Email is a near-universal way of communicating. We use it at work and in our personal lives. We get dozens or even hundreds of messages a day. Many are legit, but some are not.
Email scams aren’t uncommon, and when they’re successful, they can leave your personal information exposed and your bank account vulnerable to attack. In fact, consumers reported more than $48 million lost to phishing and similar scams in 2018, according to the FBI’s Internet Crime Complaint Center (IC3).
Here’s what you need to know to protect yourself.
What are scam emails?
Scam emails are messages that try to get you to give up information, from your credit card number to your login credentials for a secure website. Some email scams are obvious (you don’t actually know any Nigerian princes, do you?) while others are spoofed, or made to look like they come from a legitimate business, a government agency or a friend.
Another term for this tactic is phishing—where scammers try to convince you that a message is from someone you trust so you’ll click a link or open an attachment and provide or confirm personal information. According to the Federal Trade Commission (FTC), thousands of phishing attacks occur every single day.
Serious email scammers are creative, said Brian Young, public policy manager at the National Consumers League. They’re able to replicate company logos and login pages well enough to make you think you’ve received a legitimate message or are entering credentials into a secure webpage. And they may take particular advantage of media hype about data breaches to trick you into giving up your personal information.
Related: The World’s Largest Data Breaches
This means scams can be hard to spot. Here are a few to look out for.
Amazon scam email
In July 2019, security company McAfee reported a phishing scam targeting Amazon users. Scammers sent fake emails that appeared to be from Amazon to account holders. The spoofed emails led recipients to believe that their accounts had been compromised and included a PDF attachment with a link to a fake Amazon login page, where they were prompted to enter their usernames and passwords.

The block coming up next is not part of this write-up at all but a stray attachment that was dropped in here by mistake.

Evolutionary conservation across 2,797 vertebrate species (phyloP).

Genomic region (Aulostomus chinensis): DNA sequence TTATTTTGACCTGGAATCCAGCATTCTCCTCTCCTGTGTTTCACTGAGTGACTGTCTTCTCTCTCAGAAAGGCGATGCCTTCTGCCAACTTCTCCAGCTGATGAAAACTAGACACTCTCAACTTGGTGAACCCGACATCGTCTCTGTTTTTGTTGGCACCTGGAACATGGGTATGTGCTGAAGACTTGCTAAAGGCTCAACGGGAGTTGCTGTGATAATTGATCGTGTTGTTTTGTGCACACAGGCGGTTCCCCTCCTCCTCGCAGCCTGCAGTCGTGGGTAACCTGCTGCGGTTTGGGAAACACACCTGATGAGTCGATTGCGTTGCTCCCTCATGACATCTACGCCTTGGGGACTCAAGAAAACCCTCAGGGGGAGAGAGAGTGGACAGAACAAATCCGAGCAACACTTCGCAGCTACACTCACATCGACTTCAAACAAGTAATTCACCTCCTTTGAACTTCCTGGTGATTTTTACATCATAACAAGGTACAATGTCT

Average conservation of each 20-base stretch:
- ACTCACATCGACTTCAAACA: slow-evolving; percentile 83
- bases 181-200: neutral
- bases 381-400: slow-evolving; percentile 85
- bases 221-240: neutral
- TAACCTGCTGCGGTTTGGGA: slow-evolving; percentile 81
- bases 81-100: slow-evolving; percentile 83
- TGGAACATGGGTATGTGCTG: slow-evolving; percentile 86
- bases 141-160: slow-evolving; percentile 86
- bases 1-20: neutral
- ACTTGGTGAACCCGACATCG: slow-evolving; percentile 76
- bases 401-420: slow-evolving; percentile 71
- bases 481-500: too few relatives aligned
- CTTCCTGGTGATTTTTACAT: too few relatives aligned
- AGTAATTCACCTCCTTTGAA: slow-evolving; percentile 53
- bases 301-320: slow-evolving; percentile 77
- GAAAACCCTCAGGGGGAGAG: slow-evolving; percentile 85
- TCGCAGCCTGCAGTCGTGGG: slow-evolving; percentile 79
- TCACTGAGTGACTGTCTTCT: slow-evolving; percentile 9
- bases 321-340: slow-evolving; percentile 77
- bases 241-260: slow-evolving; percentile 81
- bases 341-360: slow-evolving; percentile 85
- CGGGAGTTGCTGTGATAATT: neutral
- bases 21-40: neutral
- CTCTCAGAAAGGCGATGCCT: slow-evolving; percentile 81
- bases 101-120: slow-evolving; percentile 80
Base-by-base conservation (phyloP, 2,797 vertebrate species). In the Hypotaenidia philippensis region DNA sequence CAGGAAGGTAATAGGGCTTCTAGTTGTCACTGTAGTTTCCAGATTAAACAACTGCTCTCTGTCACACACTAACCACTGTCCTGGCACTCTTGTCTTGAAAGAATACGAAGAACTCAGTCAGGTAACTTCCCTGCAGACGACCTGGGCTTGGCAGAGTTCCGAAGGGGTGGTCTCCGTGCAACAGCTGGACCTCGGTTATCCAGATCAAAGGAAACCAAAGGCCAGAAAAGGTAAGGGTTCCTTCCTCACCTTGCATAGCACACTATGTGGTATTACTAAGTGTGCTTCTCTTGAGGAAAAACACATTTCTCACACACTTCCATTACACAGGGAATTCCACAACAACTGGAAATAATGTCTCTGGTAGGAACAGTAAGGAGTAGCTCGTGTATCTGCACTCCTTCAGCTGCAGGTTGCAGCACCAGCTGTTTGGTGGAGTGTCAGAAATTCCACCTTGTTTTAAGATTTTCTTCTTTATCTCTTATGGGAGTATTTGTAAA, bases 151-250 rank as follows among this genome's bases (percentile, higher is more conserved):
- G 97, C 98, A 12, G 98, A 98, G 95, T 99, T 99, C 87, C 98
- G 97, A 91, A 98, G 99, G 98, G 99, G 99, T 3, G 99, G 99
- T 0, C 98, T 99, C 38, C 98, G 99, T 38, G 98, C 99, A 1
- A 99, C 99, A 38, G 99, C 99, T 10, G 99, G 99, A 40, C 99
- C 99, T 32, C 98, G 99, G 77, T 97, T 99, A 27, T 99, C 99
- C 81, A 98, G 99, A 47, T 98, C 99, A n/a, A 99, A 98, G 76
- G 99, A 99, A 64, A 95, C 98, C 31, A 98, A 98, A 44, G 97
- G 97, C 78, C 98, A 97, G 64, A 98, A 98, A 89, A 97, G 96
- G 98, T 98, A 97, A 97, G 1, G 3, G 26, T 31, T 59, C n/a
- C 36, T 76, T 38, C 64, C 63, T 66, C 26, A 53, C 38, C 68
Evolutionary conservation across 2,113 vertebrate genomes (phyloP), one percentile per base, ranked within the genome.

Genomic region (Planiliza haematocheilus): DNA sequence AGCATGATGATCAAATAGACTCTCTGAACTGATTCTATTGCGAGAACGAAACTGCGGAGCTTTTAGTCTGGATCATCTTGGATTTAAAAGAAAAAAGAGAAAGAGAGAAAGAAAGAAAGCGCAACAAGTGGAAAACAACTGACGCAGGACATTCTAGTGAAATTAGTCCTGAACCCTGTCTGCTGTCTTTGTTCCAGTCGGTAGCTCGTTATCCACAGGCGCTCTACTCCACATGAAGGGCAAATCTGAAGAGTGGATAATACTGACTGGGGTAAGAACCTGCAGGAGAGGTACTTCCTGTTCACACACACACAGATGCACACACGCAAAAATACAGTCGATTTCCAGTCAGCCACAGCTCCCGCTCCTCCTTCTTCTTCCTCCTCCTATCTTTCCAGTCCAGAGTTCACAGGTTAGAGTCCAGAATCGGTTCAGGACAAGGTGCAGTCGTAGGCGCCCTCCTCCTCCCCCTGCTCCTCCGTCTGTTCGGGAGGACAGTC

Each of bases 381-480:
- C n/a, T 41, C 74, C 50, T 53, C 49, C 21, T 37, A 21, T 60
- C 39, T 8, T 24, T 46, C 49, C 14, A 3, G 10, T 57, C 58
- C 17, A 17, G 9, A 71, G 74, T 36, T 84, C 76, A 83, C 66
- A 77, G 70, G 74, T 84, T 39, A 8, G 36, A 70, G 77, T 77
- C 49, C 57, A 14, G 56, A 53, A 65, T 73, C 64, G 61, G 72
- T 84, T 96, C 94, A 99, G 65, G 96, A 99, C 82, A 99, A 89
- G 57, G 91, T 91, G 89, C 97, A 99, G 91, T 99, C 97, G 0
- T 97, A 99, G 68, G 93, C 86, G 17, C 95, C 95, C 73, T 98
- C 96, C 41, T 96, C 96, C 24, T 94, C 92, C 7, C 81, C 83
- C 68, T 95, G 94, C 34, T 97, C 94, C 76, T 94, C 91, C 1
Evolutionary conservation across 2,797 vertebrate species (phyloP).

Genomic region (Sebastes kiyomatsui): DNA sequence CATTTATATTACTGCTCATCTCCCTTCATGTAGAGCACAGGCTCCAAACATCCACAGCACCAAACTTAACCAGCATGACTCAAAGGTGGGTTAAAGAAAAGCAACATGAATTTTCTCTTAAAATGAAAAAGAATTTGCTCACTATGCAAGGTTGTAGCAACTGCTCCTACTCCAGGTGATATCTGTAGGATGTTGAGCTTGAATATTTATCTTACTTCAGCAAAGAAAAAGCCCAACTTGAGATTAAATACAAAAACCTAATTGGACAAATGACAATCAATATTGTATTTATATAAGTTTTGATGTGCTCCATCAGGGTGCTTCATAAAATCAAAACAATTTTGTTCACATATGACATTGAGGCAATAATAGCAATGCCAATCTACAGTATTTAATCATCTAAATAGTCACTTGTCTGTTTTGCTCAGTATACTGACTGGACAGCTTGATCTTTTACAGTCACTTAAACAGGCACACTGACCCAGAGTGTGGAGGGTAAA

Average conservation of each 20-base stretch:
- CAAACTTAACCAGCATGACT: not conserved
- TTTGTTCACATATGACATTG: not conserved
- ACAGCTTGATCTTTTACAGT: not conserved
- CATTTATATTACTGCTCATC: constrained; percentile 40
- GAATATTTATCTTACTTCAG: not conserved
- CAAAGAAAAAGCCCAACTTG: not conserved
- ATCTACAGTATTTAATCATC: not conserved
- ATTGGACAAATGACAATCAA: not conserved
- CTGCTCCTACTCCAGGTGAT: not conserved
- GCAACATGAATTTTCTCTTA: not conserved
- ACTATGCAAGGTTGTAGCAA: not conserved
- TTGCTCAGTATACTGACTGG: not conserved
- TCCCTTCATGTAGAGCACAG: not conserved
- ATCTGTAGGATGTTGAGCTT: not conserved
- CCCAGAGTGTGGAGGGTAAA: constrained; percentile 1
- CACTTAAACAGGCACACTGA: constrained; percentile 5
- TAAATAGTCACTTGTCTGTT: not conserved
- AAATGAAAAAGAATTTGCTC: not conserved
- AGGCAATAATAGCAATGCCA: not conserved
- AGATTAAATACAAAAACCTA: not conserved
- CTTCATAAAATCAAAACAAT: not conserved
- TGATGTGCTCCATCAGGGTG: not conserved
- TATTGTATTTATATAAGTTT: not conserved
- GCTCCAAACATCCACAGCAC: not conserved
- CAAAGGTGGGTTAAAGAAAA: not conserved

If you receive a suspicious email from Amazon, follow Amazon’s directions to determine whether the email is legitimate. Don’t click any links or enter sensitive account information. (If you’re concerned that your login has been compromised, go directly to Amazon.com by typing the URL address into your web browser.) Finally, report the scam to email@example.com by opening a new draft and attaching the spoofed email to it.
Netflix scam email
A similar email scam targeted 110 million Netflix users starting in late 2018. Users received messages with the subject line “Your suspension notification”. The email went on to say that the recipient’s billing information needed to be validated within 48 hours or their subscription would be canceled. The message included a link to a spoofed website where recipients could “update” their payment information.
According to reports, while the email contained a few obvious errors, the fake landing page was visually accurate enough to be convincing for some recipients.
Netflix advises subscribers never to enter login or financial information via a link in an email or text. If you do receive a sketchy email you suspect is not actually from Netflix, forward the message to firstname.lastname@example.org. If you clicked a link or entered sensitive info, change your Netflix password and the passwords for any bank or credit card accounts that may have been compromised.
PayPal email scams
There are a variety of PayPal email scams floating around that could trick users into giving up sensitive personal or financial information. Here are a few subject lines from common scams:
- “Your account is about to be suspended”
- “You’ve been paid”
- “You’ve been paid too much”
Like many other email scams, fake PayPal account suspension messages may prompt you to enter your credentials on a spoofed webpage. Other scammers may try to trick you into sending a product you haven’t actually been paid for or return money you don’t actually owe.
A real PayPal email comes from PayPal.com and addresses you by your first and last name or business name. If you get a phishing email related to your PayPal account, don’t click any links—forward it to email@example.com and delete it from your inbox.
Apple ID email scams
One of the main Apple ID email scams uses the same tactic as the Amazon email scam—in fact, the Apple ID spoof came first. Scammers targeted Apple account holders with a message that their information needed to be updated, which then led to a landing page where targeted email recipients could enter their login credentials.
Security experts have identified a few other Apple ID email scams, including messages with subject lines like “Receipt ID,” “Receipt Order” and “Payment Statement.” The end goal is to get recipients to confirm their personal information, including passwords and credit card numbers, on a spoofed page.